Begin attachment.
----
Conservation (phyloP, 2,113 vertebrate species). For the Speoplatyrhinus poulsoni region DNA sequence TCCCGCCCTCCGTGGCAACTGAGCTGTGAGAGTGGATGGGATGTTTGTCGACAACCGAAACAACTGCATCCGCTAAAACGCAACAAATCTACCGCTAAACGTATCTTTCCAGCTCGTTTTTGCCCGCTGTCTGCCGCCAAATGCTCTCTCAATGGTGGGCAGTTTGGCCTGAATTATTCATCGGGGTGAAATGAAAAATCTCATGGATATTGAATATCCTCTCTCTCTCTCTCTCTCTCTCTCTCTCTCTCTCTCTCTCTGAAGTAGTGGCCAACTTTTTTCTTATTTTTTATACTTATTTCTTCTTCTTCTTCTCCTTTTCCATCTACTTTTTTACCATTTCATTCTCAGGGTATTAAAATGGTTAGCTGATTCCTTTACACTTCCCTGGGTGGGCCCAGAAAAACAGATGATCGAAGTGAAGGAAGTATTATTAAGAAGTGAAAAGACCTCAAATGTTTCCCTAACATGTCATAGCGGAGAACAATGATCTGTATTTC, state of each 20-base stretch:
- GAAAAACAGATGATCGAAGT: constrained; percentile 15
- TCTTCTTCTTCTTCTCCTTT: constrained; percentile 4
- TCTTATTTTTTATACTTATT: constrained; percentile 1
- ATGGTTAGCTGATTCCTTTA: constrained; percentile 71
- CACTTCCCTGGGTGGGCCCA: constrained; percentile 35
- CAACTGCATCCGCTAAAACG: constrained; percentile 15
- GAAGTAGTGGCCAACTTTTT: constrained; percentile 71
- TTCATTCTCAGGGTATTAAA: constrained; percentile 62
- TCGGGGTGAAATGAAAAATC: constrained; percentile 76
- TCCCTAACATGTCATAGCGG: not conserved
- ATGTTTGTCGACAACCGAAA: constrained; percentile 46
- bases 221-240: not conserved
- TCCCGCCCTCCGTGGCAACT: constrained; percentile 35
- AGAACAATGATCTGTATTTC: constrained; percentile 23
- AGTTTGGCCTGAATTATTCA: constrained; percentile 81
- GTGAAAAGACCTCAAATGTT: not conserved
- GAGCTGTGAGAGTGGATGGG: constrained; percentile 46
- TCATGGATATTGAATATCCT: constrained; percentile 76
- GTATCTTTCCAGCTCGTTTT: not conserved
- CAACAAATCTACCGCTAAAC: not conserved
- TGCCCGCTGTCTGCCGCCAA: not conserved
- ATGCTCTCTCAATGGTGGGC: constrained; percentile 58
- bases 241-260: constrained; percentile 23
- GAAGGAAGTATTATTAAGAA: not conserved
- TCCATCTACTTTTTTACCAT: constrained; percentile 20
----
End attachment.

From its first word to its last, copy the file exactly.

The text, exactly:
Conservation (phyloP, 2,113 vertebrate species). For the Speoplatyrhinus poulsoni region DNA sequence TCCCGCCCTCCGTGGCAACTGAGCTGTGAGAGTGGATGGGATGTTTGTCGACAACCGAAACAACTGCATCCGCTAAAACGCAACAAATCTACCGCTAAACGTATCTTTCCAGCTCGTTTTTGCCCGCTGTCTGCCGCCAAATGCTCTCTCAATGGTGGGCAGTTTGGCCTGAATTATTCATCGGGGTGAAATGAAAAATCTCATGGATATTGAATATCCTCTCTCTCTCTCTCTCTCTCTCTCTCTCTCTCTCTCTCTCTGAAGTAGTGGCCAACTTTTTTCTTATTTTTTATACTTATTTCTTCTTCTTCTTCTCCTTTTCCATCTACTTTTTTACCATTTCATTCTCAGGGTATTAAAATGGTTAGCTGATTCCTTTACACTTCCCTGGGTGGGCCCAGAAAAACAGATGATCGAAGTGAAGGAAGTATTATTAAGAAGTGAAAAGACCTCAAATGTTTCCCTAACATGTCATAGCGGAGAACAATGATCTGTATTTC, state of each 20-base stretch:
- GAAAAACAGATGATCGAAGT: constrained; percentile 15
- TCTTCTTCTTCTTCTCCTTT: constrained; percentile 4
- TCTTATTTTTTATACTTATT: constrained; percentile 1
- ATGGTTAGCTGATTCCTTTA: constrained; percentile 71
- CACTTCCCTGGGTGGGCCCA: constrained; percentile 35
- CAACTGCATCCGCTAAAACG: constrained; percentile 15
- GAAGTAGTGGCCAACTTTTT: constrained; percentile 71
- TTCATTCTCAGGGTATTAAA: constrained; percentile 62
- TCGGGGTGAAATGAAAAATC: constrained; percentile 76
- TCCCTAACATGTCATAGCGG: not conserved
- ATGTTTGTCGACAACCGAAA: constrained; percentile 46
- bases 221-240: not conserved
- TCCCGCCCTCCGTGGCAACT: constrained; percentile 35
- AGAACAATGATCTGTATTTC: constrained; percentile 23
- AGTTTGGCCTGAATTATTCA: constrained; percentile 81
- GTGAAAAGACCTCAAATGTT: not conserved
- GAGCTGTGAGAGTGGATGGG: constrained; percentile 46
- TCATGGATATTGAATATCCT: constrained; percentile 76
- GTATCTTTCCAGCTCGTTTT: not conserved
- CAACAAATCTACCGCTAAAC: not conserved
- TGCCCGCTGTCTGCCGCCAA: not conserved
- ATGCTCTCTCAATGGTGGGC: constrained; percentile 58
- bases 241-260: constrained; percentile 23
- GAAGGAAGTATTATTAAGAA: not conserved
- TCCATCTACTTTTTTACCAT: constrained; percentile 20